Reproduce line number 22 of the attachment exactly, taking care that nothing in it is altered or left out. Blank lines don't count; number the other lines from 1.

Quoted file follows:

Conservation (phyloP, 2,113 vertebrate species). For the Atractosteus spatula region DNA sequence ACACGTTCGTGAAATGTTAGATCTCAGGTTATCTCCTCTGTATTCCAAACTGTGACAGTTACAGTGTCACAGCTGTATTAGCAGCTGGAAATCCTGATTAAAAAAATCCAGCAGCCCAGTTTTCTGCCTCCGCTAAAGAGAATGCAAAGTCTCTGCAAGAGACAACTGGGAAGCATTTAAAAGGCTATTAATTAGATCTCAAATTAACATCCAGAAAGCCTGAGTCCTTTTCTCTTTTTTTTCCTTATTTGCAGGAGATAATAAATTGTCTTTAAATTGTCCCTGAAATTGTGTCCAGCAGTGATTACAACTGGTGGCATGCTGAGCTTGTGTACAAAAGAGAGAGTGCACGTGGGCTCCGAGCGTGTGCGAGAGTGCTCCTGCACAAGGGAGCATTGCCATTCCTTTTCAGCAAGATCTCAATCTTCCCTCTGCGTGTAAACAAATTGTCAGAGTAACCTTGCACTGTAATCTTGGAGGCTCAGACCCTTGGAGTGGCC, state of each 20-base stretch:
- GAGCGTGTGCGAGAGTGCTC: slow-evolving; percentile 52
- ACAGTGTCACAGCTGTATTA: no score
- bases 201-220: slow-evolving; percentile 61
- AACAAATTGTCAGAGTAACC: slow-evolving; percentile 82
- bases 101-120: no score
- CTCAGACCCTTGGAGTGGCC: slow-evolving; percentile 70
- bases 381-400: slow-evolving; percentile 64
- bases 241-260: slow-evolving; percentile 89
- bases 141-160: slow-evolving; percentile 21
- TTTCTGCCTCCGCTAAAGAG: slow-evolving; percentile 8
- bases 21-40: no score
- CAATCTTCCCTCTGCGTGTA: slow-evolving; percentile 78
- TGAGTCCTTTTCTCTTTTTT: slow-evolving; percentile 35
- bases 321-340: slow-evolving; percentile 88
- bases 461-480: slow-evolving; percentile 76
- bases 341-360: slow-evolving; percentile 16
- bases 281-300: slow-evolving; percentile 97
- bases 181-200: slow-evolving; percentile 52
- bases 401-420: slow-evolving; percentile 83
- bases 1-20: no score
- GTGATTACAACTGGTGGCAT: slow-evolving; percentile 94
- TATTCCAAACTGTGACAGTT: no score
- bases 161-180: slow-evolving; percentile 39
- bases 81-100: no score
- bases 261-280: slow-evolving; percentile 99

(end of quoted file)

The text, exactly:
- GTGATTACAACTGGTGGCAT: slow-evolving; percentile 94